Equity allocations relative to bonds is likewise at an extreme not seen since the end of the bear market in 2009. In other words, fund managers have sold equities for the safety of bonds. This is consistent with the fund flow data presented earlier.

Global bonds: Fund managers are -22% underweight bonds, the highest allocation in nearly 8 years (+1.1 standard deviations above its long term mean).

Fund managers' bond allocation has been a less helpful indicator of performance. For one, fund managers are almost always underweight. Still, when fund managers have been less than -35% underweight (e.g., mid-2016 and early-2019), bonds have subsequently underperformed (red arrows). A contrarian would expect global bonds to underperform equities.

What is driving the shift from equities to bonds?

First, in November, 70% of fund managers expected higher inflation over the next 12 months; this was near a 14-year high. Since then, inflation expectations have collapsed by the largest amount since the 2011 (first chart). As in the past, a strong consensus view on inflation preceded a drop in US 10-year yields in the following months (second chart).

Second, fund managers are not bullish on profits, with a net -41% expecting a contraction in the next 12 months. Negative profit expectations marked equity lows in mid-2010, late-2011, mid-2012, early 2016 and January 2019, and earlier in 1998 and 2006. Like cash, it's true that profit expectations were even lower during the 2001 and 2008 bear markets.

Similarly, a net -50% expect a better economy in the next year, near the lows in January. Investors are not bullish on the global economy: they are most often wrong, but were right in both 2000 and 2008.

Regional equities: Fund managers have only slightly increased their allocations to US equities, to +5% overweight (+0.5 standard deviations above its long term mean).

On the one hand, the US is now the 2nd most favored region. On the other hand, the region has not typically underperformed until allocations have been more than +15-20% overweight (e.g., December 2016 and November 2018; red arrows). Net, there is room for US equities to rise further.

Fund managers are now -8% underweight European equities (-0.9 standard deviations below its long term mean), similar to the low in January (which was a 6-1/2 year low).

The region should outperform: when fund managers have been underweight, European equities have usually outperformed (green arrows) although that was not the case in 2008 and 2011 (red arrows).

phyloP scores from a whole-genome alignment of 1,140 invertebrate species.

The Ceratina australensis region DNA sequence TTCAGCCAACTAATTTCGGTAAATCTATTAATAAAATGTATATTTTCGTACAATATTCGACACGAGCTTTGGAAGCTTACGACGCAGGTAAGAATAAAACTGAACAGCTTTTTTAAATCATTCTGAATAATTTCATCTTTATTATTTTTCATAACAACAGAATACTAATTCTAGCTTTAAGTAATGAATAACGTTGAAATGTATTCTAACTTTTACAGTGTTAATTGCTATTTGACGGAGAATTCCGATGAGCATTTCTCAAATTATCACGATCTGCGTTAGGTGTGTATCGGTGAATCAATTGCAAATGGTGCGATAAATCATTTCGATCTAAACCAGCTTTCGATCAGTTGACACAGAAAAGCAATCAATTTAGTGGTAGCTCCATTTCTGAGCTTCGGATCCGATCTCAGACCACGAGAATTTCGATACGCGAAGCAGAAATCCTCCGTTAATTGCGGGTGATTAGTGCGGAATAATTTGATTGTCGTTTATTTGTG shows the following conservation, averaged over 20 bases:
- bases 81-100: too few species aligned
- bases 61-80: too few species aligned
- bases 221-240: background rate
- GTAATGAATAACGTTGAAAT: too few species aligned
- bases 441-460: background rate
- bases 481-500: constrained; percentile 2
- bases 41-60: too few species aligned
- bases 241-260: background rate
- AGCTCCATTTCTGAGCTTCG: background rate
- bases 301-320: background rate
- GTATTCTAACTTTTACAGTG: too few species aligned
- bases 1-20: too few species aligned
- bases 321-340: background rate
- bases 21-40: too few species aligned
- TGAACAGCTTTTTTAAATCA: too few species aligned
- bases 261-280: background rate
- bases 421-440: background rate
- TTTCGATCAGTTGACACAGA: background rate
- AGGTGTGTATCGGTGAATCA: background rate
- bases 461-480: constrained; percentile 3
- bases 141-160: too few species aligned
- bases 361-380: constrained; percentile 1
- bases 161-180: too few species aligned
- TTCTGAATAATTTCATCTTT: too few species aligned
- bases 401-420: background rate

Fund managers are +21% overweight emerging market equities (+0.1 standard deviations above its long term mean).

EM remains the consensus long although, relative to history, the current allocation is close to neutral.  The region has usually started to outperform after fund managers drop their allocation to underweight (green arrows). A contrarian would expect the region to underperform.

Dollar: The US Dollar is considered the most overvalued in the history of the BAML survey (+2.1 standard deviations above its long term mean).

Since 2004, fund managers surveyed by BAML have been good at determining when the dollar is overvalued (red arrows); the last year has been an exception (green arrow). Risk is to the downside. A weaker dollar benefits US multi-nationals as well as European and emerging markets equities.

Survey parameters are below.
  1. Cash: The typical range is 3.5-5.0%. BAML has a 4.5% contrarian buy level but we consider over 5% to be a better signal. More on this indicator here
  2. Equities: Over +50% overweight is bearish. A washout low (bullish) is under +15% overweight. More on this indicator here
  3. Bonds: Global bonds started to underperform in mid-2010, 2011 and 2012 when they reached -20% underweight. -60% underweight is often a bearish extreme.
  4. Commodities:  Higher commodity exposure goes in hand with improved sentiment towards global macro and/or inflation.